This fall, Birotte answered them, writing a letter pledging help on the same day he and three other U.S. attorneys in California announced they would go after large-scale growers and dispensary owners in the state. The strategy worked for Lake Forest. Three weeks after the crackdown was announced, officials said, all but one dispensary has left the city.
Gilroy City Councilman Perry Woodward calls what happened in his city, which enacted a ban in 2009, a cautionary tale.
He said a group of local business people had been working with the city to open a dispensary, only to have the project go off the rails after community opposition. The dispensary opened anyway. The town sued and won, but not before City Hall racked up $200,000 in legal costs.
"We spent a lot of money," Woodward said, at the same time it was laying off police officers and firefighters. "Anyone who thinks that as a consequence, marijuana is no longer being sold in Gilroy is living in a fantasy land."
Hemet spent approximately $100,000 to shut down a single dispensary this year whose owner refused to leave in a local zoning dispute; it was more than 10% of the city's projected budget for legal fees for the year. In Temecula, a suit over a dispensary has cost $140,000 and counting (the matter is still before the court) in a city that budgets less than $1 million a year for legal costs.
Much of the legal activity involves cities trying to ban or use zoning laws to restrict the number of dispensaries. But at least one town, Isleton in Sacramento County, spent tens of thousands in legal fees to try to get into the marijuana business.
The little city, so broke that it has relied on volunteer police officers, entered a deal last fall to let an abandoned housing development be used as a marijuana growing operation, with the city getting a cut of the profits as well as other sweeteners like surveillance cameras and an upgraded computer system. The project fell apart after the U.S. attorney and the Sacramento County Grand Jury objected, but not before the city incurred $100,000 in legal costs.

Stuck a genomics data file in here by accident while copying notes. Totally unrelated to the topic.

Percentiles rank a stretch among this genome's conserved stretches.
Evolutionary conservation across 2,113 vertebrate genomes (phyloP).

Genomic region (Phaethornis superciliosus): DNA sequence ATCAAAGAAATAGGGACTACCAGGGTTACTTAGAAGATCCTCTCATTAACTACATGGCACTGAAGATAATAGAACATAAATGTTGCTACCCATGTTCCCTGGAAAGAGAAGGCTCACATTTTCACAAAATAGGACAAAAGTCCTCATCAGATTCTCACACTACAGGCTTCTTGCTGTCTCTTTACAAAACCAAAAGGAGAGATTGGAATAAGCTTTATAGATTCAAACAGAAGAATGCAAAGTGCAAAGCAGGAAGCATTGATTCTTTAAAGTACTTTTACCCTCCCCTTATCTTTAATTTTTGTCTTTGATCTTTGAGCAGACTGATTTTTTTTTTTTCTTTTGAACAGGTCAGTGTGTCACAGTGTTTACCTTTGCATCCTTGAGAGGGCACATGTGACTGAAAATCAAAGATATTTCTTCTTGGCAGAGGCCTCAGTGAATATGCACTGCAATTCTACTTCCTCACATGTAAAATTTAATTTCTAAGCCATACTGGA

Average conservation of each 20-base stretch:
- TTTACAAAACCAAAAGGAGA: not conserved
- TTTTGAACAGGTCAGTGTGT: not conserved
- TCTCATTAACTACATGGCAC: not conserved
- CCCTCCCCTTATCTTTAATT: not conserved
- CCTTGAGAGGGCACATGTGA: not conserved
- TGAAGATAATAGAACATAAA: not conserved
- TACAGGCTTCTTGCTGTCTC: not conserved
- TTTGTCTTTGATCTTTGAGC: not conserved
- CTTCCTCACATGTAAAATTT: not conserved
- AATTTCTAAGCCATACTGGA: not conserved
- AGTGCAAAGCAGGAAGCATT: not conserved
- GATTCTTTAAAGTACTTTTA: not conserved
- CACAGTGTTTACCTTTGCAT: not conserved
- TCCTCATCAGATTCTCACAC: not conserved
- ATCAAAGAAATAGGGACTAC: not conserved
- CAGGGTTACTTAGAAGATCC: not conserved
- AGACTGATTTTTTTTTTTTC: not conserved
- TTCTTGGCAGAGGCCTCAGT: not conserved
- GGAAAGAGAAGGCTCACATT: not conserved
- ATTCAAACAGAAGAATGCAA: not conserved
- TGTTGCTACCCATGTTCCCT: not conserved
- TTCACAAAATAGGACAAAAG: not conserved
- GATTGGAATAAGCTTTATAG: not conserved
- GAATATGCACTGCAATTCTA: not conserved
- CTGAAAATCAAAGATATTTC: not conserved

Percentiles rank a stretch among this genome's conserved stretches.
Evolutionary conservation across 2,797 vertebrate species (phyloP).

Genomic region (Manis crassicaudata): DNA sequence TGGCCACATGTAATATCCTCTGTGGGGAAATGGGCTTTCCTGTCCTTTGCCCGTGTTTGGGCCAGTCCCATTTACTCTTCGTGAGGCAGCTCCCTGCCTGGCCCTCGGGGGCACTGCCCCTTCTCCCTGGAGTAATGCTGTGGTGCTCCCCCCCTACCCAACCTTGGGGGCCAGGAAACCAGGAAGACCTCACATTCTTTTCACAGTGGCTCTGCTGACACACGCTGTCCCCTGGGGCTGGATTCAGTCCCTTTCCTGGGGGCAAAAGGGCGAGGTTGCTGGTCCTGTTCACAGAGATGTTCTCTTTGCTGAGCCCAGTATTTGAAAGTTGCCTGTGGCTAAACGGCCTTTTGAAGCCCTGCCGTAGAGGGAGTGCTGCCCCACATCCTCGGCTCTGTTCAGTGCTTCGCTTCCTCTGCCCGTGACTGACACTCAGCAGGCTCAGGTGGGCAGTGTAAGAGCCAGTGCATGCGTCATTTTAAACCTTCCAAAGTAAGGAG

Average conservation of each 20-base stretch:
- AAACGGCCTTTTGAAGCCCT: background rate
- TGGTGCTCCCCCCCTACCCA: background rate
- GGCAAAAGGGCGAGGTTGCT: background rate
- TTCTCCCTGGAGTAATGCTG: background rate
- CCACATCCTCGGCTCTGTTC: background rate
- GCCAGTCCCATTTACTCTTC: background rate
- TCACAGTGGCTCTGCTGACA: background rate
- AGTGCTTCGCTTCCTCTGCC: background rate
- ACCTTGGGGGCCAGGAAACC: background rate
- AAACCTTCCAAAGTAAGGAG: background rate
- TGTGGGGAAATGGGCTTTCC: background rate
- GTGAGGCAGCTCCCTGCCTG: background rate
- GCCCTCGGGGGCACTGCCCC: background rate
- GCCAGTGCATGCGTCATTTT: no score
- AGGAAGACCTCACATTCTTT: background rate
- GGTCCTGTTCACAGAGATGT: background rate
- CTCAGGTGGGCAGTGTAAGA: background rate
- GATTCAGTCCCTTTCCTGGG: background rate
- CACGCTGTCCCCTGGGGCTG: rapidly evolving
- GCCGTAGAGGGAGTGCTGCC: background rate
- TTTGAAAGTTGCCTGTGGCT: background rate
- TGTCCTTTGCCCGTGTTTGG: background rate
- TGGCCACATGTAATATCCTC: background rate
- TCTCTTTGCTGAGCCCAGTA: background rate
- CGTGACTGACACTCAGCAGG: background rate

David Larsen, the city's attorney and city manager, said those costs would ultimately be paid by the grower. But the debacle "has diverted a lot of resources.... Any time you have to drag the whole council and everyone else up to the grand jury, that is an interruption of scarce resources," he said.
California voters approved the use of marijuana for medicinal purposes in 1996 with the passage of Proposition 215. In 2003, the state Legislature passed the Medical Marijuana Program Act, the cheekily named Senate Bill 420, a slang reference to smoking marijuana.
But the legality of medical marijuana operations has long been murky. The federal government continues to view marijuana use as a crime. Then in the early days of the Obama administration, U.S. Atty. Gen Eric Holder announced that prosecutors would not target medical marijuana users and caregivers as long as they followed state laws.
Last week, an appeals court upheld a dispensary ban in Riverside. Other cities hope the ruling places their bans on firmer legal footing. Medical marijuana activists vow to fight on but say the law needs to be clarified.
"I would have to agree that this is a mess," said Joe Elford, chief counsel for Americans for Safe Access. "People should be entitled to know what the law is, and the law is not clear enough for people to know what it is."